This essay begins by dividing the traditional problem of free will and determinism into a “correlation” problem and an “explanation” problem. I then focus on the explanation problem, and argue that a standard form of abductive (i.e. inference to the best-explanation) reasoning may be useful in solving it. To demonstrate the fruitfulness of the abductive approach, I apply it to three standard accounts of free will. While each account implies the same solution to the correlation problem, each implies a unique (...)
  10. added 2018-08-03
    Compatibilist Fatalism.Paul Russell - 2000 - In A. van den Beld (ed.), Moral Responsibility and Ontology. Kluwer Academic Publishers. pp. 199--218.
    Compatibilists argue, famously, that it is a simple incompatibilist confusion to suppose that determinism implies fatalism. Incompatibilists argue, on the contrary, that determinism implies fatalism, and thus cannot be consistent with the necessary conditions of moral responsibility. Despite their differences, however, both parties are agreed on one important matter: the refutation of fatalism is essential to the success of the compatibilist strategy. In this paper I argue that compatibilism requires a richer conception of fatalistic concern; one that recognizes the _legitimacy_ (...)
  11. added 2018-07-09
    William King on Free Will.Kenneth L. Pearce - forthcoming - Philosophers' Imprint.
    William King’s De Origine Mali (1702) contains an interesting, sophisticated, and original account of free will. King finds ‘necessitarian’ theories of freedom, such as those advocated by Hobbes and Locke, inadequate, but argues that standard versions of libertarianism commit one to the claim that free will is a faculty for going wrong. On such views, free will is something we would be better off without. King argues that both problems can be avoided by holding that we confer value on objects (...)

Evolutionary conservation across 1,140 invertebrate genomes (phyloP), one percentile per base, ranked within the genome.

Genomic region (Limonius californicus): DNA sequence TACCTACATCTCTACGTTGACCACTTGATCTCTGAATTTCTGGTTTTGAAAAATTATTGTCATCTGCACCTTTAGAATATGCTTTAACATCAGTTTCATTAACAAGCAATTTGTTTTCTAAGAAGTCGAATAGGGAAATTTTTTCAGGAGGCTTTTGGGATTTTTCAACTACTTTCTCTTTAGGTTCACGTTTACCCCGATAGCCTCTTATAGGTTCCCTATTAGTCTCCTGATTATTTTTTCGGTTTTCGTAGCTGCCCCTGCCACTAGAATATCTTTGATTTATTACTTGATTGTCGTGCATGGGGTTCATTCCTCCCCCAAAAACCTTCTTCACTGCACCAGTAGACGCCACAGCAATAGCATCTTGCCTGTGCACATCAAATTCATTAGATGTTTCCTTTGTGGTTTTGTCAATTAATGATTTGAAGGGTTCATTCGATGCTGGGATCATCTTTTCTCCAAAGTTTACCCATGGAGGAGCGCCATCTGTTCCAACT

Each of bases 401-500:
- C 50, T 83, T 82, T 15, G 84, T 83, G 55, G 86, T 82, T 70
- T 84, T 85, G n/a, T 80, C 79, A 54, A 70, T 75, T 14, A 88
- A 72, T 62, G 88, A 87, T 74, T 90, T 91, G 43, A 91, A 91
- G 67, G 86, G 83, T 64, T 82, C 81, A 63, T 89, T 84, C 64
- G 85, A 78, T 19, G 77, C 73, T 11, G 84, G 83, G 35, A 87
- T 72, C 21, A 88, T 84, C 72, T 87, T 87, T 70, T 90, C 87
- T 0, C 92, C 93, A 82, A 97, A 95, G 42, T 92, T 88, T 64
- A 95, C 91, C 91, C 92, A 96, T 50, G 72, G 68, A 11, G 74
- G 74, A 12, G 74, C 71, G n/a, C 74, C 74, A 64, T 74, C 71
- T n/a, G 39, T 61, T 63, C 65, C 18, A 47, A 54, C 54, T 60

12. added 2018-05-31
    Libertarianism, the Rollback Argument, and the Objective Probability of Free Choices.Peter Furlong - 2017 - Pacific Philosophical Quarterly 98 (4):512-532.
    It is widely assumed that candidates for free, undetermined choices must have objective probabilities prior to their performance. Indeed although this premise figures prominently in a widely discussed argument against libertarianism, few libertarians have called it into question. In this article, I will investigate whether libertarians ought to reject it. I will conclude that doing so should not be tempting to event-causal libertarians or most agent-causal ones, because the added costs outweigh the benefits.
  13. added 2018-05-14
    A Principle of Rational Explanation?Randolph Clarke - 1992 - Southern Journal of Philosophy 30 (3):1-12.
    This paper addresses an argument from Richard Double to the effect that any libertarian account of free will must attribute to human action a kind of rationality that is impossible. Double's argument relies on an alleged principle of rational explanation. Here it is argued that the proposed principle is false, and hence that Double has failed to show that libertarianism has any problem with rationality. The paper concludes with a suggestion as to how the sort of rationality in question is (...)